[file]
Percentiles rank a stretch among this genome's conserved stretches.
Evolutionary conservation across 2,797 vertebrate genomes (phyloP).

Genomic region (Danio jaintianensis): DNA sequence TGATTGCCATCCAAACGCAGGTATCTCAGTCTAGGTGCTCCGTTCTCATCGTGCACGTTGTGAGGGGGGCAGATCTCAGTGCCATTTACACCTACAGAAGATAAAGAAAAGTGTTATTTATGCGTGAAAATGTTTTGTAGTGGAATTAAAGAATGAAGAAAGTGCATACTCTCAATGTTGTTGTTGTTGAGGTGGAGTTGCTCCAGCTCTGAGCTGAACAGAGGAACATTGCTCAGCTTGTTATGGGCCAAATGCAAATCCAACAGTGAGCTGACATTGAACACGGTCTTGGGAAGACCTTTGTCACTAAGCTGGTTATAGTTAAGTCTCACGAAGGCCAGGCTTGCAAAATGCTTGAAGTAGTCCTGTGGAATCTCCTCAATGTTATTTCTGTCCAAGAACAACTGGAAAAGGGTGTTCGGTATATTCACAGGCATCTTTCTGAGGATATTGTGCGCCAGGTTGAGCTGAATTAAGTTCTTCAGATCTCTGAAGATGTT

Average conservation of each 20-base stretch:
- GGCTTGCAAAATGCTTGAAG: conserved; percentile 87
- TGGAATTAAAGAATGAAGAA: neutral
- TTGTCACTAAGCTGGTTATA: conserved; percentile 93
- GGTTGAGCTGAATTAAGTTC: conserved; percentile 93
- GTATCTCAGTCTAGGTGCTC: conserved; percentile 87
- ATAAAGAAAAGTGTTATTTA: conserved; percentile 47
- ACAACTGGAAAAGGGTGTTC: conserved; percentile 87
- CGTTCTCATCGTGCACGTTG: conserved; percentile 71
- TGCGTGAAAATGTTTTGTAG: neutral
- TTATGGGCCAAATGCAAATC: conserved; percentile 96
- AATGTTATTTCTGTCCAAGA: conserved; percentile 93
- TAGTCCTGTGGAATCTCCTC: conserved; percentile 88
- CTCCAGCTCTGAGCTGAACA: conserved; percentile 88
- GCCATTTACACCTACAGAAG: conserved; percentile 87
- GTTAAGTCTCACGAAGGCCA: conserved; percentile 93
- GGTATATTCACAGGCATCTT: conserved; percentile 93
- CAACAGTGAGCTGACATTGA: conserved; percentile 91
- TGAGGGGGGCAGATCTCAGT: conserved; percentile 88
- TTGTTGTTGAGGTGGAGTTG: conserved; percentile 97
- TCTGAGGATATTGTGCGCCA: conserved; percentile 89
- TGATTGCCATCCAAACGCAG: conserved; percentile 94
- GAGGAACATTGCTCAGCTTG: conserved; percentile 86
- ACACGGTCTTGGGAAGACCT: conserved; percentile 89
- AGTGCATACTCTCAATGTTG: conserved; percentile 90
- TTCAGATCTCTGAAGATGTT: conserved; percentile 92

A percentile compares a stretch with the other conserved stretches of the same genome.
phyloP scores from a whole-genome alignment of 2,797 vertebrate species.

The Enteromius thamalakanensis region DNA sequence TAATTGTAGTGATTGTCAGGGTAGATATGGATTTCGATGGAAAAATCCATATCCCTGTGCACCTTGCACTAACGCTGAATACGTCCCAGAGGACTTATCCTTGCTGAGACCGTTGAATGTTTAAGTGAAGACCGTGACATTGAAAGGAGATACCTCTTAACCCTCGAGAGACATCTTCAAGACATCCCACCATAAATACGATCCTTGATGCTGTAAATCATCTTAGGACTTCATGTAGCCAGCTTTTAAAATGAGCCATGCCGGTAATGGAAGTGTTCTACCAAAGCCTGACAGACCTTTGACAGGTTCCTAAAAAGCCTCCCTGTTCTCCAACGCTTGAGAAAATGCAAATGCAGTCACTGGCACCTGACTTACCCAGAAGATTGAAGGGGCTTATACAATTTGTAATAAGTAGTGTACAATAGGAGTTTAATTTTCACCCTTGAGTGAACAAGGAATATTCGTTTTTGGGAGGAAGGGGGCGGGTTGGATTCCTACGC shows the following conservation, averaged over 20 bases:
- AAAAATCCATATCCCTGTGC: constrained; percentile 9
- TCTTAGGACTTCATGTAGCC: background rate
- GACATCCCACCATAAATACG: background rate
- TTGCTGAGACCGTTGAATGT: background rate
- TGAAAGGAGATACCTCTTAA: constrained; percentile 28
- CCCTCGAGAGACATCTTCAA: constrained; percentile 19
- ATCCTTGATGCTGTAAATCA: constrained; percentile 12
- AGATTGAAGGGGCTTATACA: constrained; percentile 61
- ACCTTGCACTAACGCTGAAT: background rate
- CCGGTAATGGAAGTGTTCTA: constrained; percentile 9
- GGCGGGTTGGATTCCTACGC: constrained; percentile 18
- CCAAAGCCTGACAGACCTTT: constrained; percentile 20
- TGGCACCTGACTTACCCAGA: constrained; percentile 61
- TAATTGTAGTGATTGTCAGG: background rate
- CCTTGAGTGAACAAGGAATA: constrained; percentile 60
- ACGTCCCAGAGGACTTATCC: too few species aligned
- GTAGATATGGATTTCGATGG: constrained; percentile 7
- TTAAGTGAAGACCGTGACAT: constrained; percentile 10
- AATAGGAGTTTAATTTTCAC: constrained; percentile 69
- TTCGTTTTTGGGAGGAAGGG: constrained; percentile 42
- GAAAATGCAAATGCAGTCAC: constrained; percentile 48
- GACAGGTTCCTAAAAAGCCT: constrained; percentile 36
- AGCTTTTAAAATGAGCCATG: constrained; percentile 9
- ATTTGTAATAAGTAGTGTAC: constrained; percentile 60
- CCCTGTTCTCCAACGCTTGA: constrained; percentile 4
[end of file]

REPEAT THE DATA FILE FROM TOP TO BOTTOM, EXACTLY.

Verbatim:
Percentiles rank a stretch among this genome's conserved stretches.
Evolutionary conservation across 2,797 vertebrate genomes (phyloP).

Genomic region (Danio jaintianensis): DNA sequence TGATTGCCATCCAAACGCAGGTATCTCAGTCTAGGTGCTCCGTTCTCATCGTGCACGTTGTGAGGGGGGCAGATCTCAGTGCCATTTACACCTACAGAAGATAAAGAAAAGTGTTATTTATGCGTGAAAATGTTTTGTAGTGGAATTAAAGAATGAAGAAAGTGCATACTCTCAATGTTGTTGTTGTTGAGGTGGAGTTGCTCCAGCTCTGAGCTGAACAGAGGAACATTGCTCAGCTTGTTATGGGCCAAATGCAAATCCAACAGTGAGCTGACATTGAACACGGTCTTGGGAAGACCTTTGTCACTAAGCTGGTTATAGTTAAGTCTCACGAAGGCCAGGCTTGCAAAATGCTTGAAGTAGTCCTGTGGAATCTCCTCAATGTTATTTCTGTCCAAGAACAACTGGAAAAGGGTGTTCGGTATATTCACAGGCATCTTTCTGAGGATATTGTGCGCCAGGTTGAGCTGAATTAAGTTCTTCAGATCTCTGAAGATGTT

Average conservation of each 20-base stretch:
- GGCTTGCAAAATGCTTGAAG: conserved; percentile 87
- TGGAATTAAAGAATGAAGAA: neutral
- TTGTCACTAAGCTGGTTATA: conserved; percentile 93
- GGTTGAGCTGAATTAAGTTC: conserved; percentile 93
- GTATCTCAGTCTAGGTGCTC: conserved; percentile 87
- ATAAAGAAAAGTGTTATTTA: conserved; percentile 47
- ACAACTGGAAAAGGGTGTTC: conserved; percentile 87
- CGTTCTCATCGTGCACGTTG: conserved; percentile 71
- TGCGTGAAAATGTTTTGTAG: neutral
- TTATGGGCCAAATGCAAATC: conserved; percentile 96
- AATGTTATTTCTGTCCAAGA: conserved; percentile 93
- TAGTCCTGTGGAATCTCCTC: conserved; percentile 88
- CTCCAGCTCTGAGCTGAACA: conserved; percentile 88
- GCCATTTACACCTACAGAAG: conserved; percentile 87
- GTTAAGTCTCACGAAGGCCA: conserved; percentile 93
- GGTATATTCACAGGCATCTT: conserved; percentile 93
- CAACAGTGAGCTGACATTGA: conserved; percentile 91
- TGAGGGGGGCAGATCTCAGT: conserved; percentile 88
- TTGTTGTTGAGGTGGAGTTG: conserved; percentile 97
- TCTGAGGATATTGTGCGCCA: conserved; percentile 89
- TGATTGCCATCCAAACGCAG: conserved; percentile 94
- GAGGAACATTGCTCAGCTTG: conserved; percentile 86
- ACACGGTCTTGGGAAGACCT: conserved; percentile 89
- AGTGCATACTCTCAATGTTG: conserved; percentile 90
- TTCAGATCTCTGAAGATGTT: conserved; percentile 92

A percentile compares a stretch with the other conserved stretches of the same genome.
phyloP scores from a whole-genome alignment of 2,797 vertebrate species.

The Enteromius thamalakanensis region DNA sequence TAATTGTAGTGATTGTCAGGGTAGATATGGATTTCGATGGAAAAATCCATATCCCTGTGCACCTTGCACTAACGCTGAATACGTCCCAGAGGACTTATCCTTGCTGAGACCGTTGAATGTTTAAGTGAAGACCGTGACATTGAAAGGAGATACCTCTTAACCCTCGAGAGACATCTTCAAGACATCCCACCATAAATACGATCCTTGATGCTGTAAATCATCTTAGGACTTCATGTAGCCAGCTTTTAAAATGAGCCATGCCGGTAATGGAAGTGTTCTACCAAAGCCTGACAGACCTTTGACAGGTTCCTAAAAAGCCTCCCTGTTCTCCAACGCTTGAGAAAATGCAAATGCAGTCACTGGCACCTGACTTACCCAGAAGATTGAAGGGGCTTATACAATTTGTAATAAGTAGTGTACAATAGGAGTTTAATTTTCACCCTTGAGTGAACAAGGAATATTCGTTTTTGGGAGGAAGGGGGCGGGTTGGATTCCTACGC shows the following conservation, averaged over 20 bases:
- AAAAATCCATATCCCTGTGC: constrained; percentile 9
- TCTTAGGACTTCATGTAGCC: background rate
- GACATCCCACCATAAATACG: background rate
- TTGCTGAGACCGTTGAATGT: background rate
- TGAAAGGAGATACCTCTTAA: constrained; percentile 28
- CCCTCGAGAGACATCTTCAA: constrained; percentile 19
- ATCCTTGATGCTGTAAATCA: constrained; percentile 12
- AGATTGAAGGGGCTTATACA: constrained; percentile 61
- ACCTTGCACTAACGCTGAAT: background rate
- CCGGTAATGGAAGTGTTCTA: constrained; percentile 9
- GGCGGGTTGGATTCCTACGC: constrained; percentile 18
- CCAAAGCCTGACAGACCTTT: constrained; percentile 20
- TGGCACCTGACTTACCCAGA: constrained; percentile 61
- TAATTGTAGTGATTGTCAGG: background rate
- CCTTGAGTGAACAAGGAATA: constrained; percentile 60
- ACGTCCCAGAGGACTTATCC: too few species aligned
- GTAGATATGGATTTCGATGG: constrained; percentile 7
- TTAAGTGAAGACCGTGACAT: constrained; percentile 10
- AATAGGAGTTTAATTTTCAC: constrained; percentile 69
- TTCGTTTTTGGGAGGAAGGG: constrained; percentile 42
- GAAAATGCAAATGCAGTCAC: constrained; percentile 48
- GACAGGTTCCTAAAAAGCCT: constrained; percentile 36
- AGCTTTTAAAATGAGCCATG: constrained; percentile 9
- ATTTGTAATAAGTAGTGTAC: constrained; percentile 60
- CCCTGTTCTCCAACGCTTGA: constrained; percentile 4